Kumi-Ko Sushi

Having just returned from SeaWorld with my grandson, I had a driving desire for sushi. It seems that watching fish jump and frolic makes me want to consume Pisces. Even though there seems to be a sushi bar on every corner, few lure me in the doors as I want my sushi fresh, flavorful, and authentic (if it can’t be authentic, then it must be extraordinary). My dear friends, Will and Lori Barrow told me about a new buzz in the sushi world here in our little paradise called, Kumi-Ko. They had dined at Kumi-Ko and even though they had a pregnant friend joining them, this owner and chef impressed them enough to divulge me to go and take a stab at this new concept in sushi dining. (The chefs made distinct meals for her, as Prego’s are not supposed to eat raw fish).

I instantly loved the décor, open and fresh looking with a low style sushi bar and an open kitchen with four chef’s slicing and creating for all to see. Cat Fish, our chef instantly won me over as a man who knows fish, so I ordered the omakase (which means you let the chef choose your meal). We were first given a small plate of edamame and a trio of small starters including takon, pickled octopus, and a seaweed salad. A large sake appeared and we shared it with the chef toasting to this culinary tour.

Now, gifted as I am with an extraordinarily delicate and precise palate, I was blown away with my first dish. The Ono Tuna Tataki Wrap nearly made my head implode. Fresh, perfectly cut and seared tuna is wrapped around crabmeat, cucumber sticks, micro greens and lay in a puddle spicy ginger/sesame sauce. I wanted him to just repeat that dish, but I had put myself in this wise chef’s hands, so I moved on. My next dish was the English Cucumber Salmon Roll, with fresh salmon wrapped around a slice of avocado, red onions, tomato slices and sprinkled with capers. I loved that there was no rice in either of these dishes, so the fish reigned supreme.

Gary got Uni as it was still nearly wiggling and there is nothing better super fresh then a sea urgent. It was so inspired; he did not even dip it in the soy wasabi dip. Then he moved on to scallop sushi where large fresh Japanese scallops sang like a simple, yet elegant sea symphony. Next Cat Fish loaded brought us Hamachi belly sushi that was large and fresh. The Albacore belly was rich like butter, and the halibut was delectable.

Seeing that we were ready to try the big rolls that Kumi-Ko is famous for, Cat Fish made us a Baby Lobster Roll. The inside is crabmeat, cucumber, avocado greens, while the outside is adorned with baked baby lobster (langostino) and saturated with the house cream sauce, eel sauce, masago, and green onions. I swear this food touched me on a cellular level; we have not eaten this good since mankind crawled out of the sea.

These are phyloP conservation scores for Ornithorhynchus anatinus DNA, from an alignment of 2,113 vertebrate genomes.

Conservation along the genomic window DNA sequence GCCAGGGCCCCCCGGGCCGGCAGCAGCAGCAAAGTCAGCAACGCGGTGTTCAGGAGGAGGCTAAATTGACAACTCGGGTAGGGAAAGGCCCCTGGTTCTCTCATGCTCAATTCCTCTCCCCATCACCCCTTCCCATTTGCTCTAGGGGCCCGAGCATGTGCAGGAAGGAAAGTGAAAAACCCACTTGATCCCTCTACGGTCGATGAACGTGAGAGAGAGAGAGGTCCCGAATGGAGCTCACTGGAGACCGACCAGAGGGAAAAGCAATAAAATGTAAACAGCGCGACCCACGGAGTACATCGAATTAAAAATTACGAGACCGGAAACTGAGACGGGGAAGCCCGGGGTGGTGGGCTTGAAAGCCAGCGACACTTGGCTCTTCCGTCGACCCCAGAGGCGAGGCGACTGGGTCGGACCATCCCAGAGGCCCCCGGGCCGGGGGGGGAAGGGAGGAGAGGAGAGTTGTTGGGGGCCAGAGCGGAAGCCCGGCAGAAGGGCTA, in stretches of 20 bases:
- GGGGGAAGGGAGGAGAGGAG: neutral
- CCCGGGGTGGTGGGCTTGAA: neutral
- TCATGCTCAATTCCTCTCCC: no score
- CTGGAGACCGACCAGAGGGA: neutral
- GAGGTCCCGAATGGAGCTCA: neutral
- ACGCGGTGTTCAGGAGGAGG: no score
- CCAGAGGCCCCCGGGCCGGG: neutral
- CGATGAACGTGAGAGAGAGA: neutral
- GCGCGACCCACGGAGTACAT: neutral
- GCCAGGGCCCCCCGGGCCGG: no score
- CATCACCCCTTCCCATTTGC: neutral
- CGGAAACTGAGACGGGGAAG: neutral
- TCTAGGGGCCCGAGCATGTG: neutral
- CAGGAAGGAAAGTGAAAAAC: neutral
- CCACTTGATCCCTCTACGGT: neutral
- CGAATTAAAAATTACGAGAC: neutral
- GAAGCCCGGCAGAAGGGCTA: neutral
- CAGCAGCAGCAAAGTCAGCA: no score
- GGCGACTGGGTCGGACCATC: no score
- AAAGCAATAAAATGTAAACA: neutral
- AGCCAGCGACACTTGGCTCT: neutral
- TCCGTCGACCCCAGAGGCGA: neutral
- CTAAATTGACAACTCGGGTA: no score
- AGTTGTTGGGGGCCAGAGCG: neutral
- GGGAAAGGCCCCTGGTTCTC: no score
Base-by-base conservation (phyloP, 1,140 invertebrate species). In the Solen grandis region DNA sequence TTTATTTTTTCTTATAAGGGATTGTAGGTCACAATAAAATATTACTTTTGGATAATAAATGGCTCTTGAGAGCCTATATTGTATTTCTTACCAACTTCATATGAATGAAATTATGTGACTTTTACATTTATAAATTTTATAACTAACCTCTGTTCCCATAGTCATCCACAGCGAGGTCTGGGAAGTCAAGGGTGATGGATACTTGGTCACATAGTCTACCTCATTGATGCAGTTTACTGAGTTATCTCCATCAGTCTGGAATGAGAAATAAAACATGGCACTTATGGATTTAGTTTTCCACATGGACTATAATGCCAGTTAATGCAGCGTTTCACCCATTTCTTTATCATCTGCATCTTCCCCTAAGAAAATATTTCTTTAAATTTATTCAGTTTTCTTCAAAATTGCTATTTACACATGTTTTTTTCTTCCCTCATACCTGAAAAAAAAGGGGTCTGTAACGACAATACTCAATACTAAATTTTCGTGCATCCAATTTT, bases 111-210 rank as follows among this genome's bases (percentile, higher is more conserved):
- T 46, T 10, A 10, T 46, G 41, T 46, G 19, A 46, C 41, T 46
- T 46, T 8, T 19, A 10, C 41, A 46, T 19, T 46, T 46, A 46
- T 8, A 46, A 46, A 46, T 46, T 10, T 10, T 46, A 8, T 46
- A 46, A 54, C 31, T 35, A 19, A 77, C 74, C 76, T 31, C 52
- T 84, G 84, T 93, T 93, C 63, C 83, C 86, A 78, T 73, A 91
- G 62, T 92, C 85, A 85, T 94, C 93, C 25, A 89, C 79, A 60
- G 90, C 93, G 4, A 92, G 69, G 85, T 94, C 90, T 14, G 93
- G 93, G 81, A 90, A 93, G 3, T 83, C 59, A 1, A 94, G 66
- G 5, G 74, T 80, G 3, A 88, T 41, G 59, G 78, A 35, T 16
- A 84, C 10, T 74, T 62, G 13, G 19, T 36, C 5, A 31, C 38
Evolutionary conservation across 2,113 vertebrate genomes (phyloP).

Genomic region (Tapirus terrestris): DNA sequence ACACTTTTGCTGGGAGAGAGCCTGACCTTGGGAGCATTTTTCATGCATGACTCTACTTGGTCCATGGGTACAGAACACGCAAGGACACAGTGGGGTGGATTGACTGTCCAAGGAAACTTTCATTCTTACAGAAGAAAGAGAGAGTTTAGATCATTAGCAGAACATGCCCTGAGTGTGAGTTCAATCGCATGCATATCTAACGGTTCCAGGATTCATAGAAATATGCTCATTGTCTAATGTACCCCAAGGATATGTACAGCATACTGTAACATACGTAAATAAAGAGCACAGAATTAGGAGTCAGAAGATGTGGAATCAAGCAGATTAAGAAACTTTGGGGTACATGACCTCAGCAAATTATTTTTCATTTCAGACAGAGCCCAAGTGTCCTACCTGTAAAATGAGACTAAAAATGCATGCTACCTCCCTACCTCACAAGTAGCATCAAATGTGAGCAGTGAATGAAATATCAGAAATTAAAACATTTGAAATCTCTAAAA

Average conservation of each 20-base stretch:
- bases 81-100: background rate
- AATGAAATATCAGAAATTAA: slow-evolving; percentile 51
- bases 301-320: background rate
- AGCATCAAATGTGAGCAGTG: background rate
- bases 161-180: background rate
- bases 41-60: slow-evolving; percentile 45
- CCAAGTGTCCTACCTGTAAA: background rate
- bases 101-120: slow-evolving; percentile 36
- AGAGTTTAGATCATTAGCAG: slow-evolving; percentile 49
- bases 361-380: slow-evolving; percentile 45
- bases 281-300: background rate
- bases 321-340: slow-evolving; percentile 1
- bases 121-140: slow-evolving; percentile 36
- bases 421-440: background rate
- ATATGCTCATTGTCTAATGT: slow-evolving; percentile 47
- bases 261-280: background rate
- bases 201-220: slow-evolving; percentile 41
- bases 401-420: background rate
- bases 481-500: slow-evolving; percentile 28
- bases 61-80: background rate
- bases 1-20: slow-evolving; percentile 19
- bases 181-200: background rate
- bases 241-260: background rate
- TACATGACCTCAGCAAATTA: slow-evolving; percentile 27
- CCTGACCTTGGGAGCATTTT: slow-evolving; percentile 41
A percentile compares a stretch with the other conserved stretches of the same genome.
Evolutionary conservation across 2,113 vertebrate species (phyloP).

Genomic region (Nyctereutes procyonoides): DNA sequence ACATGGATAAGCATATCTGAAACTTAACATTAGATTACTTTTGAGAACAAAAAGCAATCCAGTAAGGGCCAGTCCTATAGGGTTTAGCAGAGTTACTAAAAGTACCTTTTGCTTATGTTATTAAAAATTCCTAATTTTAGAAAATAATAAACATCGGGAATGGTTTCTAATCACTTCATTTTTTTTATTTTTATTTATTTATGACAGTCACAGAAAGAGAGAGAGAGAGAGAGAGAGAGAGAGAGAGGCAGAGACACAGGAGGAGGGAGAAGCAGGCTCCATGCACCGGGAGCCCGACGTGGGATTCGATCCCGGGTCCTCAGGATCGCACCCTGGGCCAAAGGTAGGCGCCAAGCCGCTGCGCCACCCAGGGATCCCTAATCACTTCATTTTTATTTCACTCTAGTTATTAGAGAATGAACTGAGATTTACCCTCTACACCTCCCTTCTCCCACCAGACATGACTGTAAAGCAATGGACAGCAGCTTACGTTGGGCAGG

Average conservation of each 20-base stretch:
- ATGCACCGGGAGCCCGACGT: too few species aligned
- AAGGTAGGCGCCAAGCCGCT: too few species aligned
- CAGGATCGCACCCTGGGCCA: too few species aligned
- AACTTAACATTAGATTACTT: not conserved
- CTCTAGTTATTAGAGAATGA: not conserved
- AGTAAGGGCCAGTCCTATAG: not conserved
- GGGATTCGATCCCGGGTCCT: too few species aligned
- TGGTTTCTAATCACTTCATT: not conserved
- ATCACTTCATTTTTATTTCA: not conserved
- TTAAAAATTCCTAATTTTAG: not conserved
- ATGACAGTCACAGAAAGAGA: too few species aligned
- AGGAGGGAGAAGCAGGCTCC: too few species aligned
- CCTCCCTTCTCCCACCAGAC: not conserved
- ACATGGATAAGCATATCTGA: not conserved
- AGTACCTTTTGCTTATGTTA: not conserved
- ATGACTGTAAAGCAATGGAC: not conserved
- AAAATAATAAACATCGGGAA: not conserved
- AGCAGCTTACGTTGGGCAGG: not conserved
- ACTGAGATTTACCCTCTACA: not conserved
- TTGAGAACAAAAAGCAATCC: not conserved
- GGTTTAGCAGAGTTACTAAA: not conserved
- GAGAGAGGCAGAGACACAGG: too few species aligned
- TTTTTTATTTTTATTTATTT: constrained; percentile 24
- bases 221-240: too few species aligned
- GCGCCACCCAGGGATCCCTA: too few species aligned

I finished off with a tamago sushi, my form of dessert when eating at a sushi bar. Tamago is made by combining eggs, rice vinegar, sugar, soy sauce, and a touch of sake. When done right, there is no better way to end a flawless sushi meal.

Kumi-Ko means success, beauty, or child in Japanese, a perfect name for the newest development in restaurants featuring Sushi and Japanese style tapas. Open for lunch and dinner everyday in the Marigold Shopping Center at 3830-1 Broad Street in San Luis Obispo or call them at (805) 439-2332.


Consistency, romance, culinary delights, and perfect service. It is always so good to go home to Rosa’s Ristorante Italiano. This restaurant is a élite keepsake on the Central Coast. The staff is phenomenal, so well trained they compliment your choice to dine here. We came with friends and everything about the meal was impressive. Rosa’s is tucked away at the entrance to Price Street, but it is the go-to spot when you want to impress visiting guests or business acquaintances.

Gary started with the specialty desert a Chocolate Tangelo. Two scoops of chocolate/tangelo gelato served in a frosted dish with a cannelloni with mascarpone and candied bird nest decoration with an accompanying orange soaked in plum wine so it was so sweet he ate the rind. He was kind and offered to share, a feat I think only happened because we were with guests.

The rest of us started with the calamari appetizer. Fried crisp, these tubes and tentacles were perfectly cooked and dunked in a house made cocktail sauce and a cilantro cream dipping green sauce that brought out the essence of the ocean when combined.

The owner, Bill came to join us for a glass of wine and told funny jokes and sweet stories about his late wife. Then he brought us a taste of his newest concoction, a swirly pasta sautéed in a white wine olive oil sauce with hunks of fennel and sausage. An original taste that ended with a touch of fire. We all agreed it should be put on the specialty menu. I love that he is trying to bring the Italian palate to California.

I started with the Tuna Capriccio with a thin layer of smoked ahi tune covered with arugula leaves, onions, and capers. Capers are my favorite fruit and this dish holds both large and small ones. When eating this, I am in salty heaven. I have never seen it offered anywhere else, and I could eat it every day.

Then I had an appetizer as an entrée, as the special menu beckoned to my senses. This mastermind dish consisted of large scallops wrapped in prosciutto resting on a bed of sautéed spinach and caramelized Parmesan cheese crisp. It was a symphony of flavors, and I inhaled it as if it was my last meal.

Gary had the Brianna Platter Special, which is named after the chef’s daughter and always a hit. It is a huge manicotti with a spinach ricotta covered in flavorful tomatoes sauce and beef cannelloni. He was awed at the shear size of the dishes and the remarkable flavor.

Even though it is an Italian restaurant, our friend had heard hey have the best steak filets. Confirmed by Chef Doug McMillan to be the best from Creekside Farm, where the flavor of free-range beef is outstanding, and the benefits many. He devoured every inch of this medium-rare hunk of beef, we tried a bite, and it astounded us. Accompanied by the chef’s famous saffron risotto, this was a mouth-watering repast.

Our friend ordered the four cheeses and red potato Pizza, done on a cracker bread crust with Gorgonzola, Fontina, Parmesan, and Mozzarella cheese. This is a pure Italian pizza better than anything this side of the Vatican. Rosa’s offers a full bar so we tried Stacey’s (the best bartender in town) famous martinis. They were a success with all.

We finished with a visit from the chef, Doug as he told proud family stories and the reason why this is the best restaurant on the Central Coast. “Passion, love and family”, it is their mantra and I agree whole-heartedly. The decorations are simple and elegant with meeting rooms for large groups and an enclosed patio for outside dining. With two generations in the kitchen, Rosa's combines the best of old and new world cooking, to create a wonderful full-flavored and astoundingly good menu.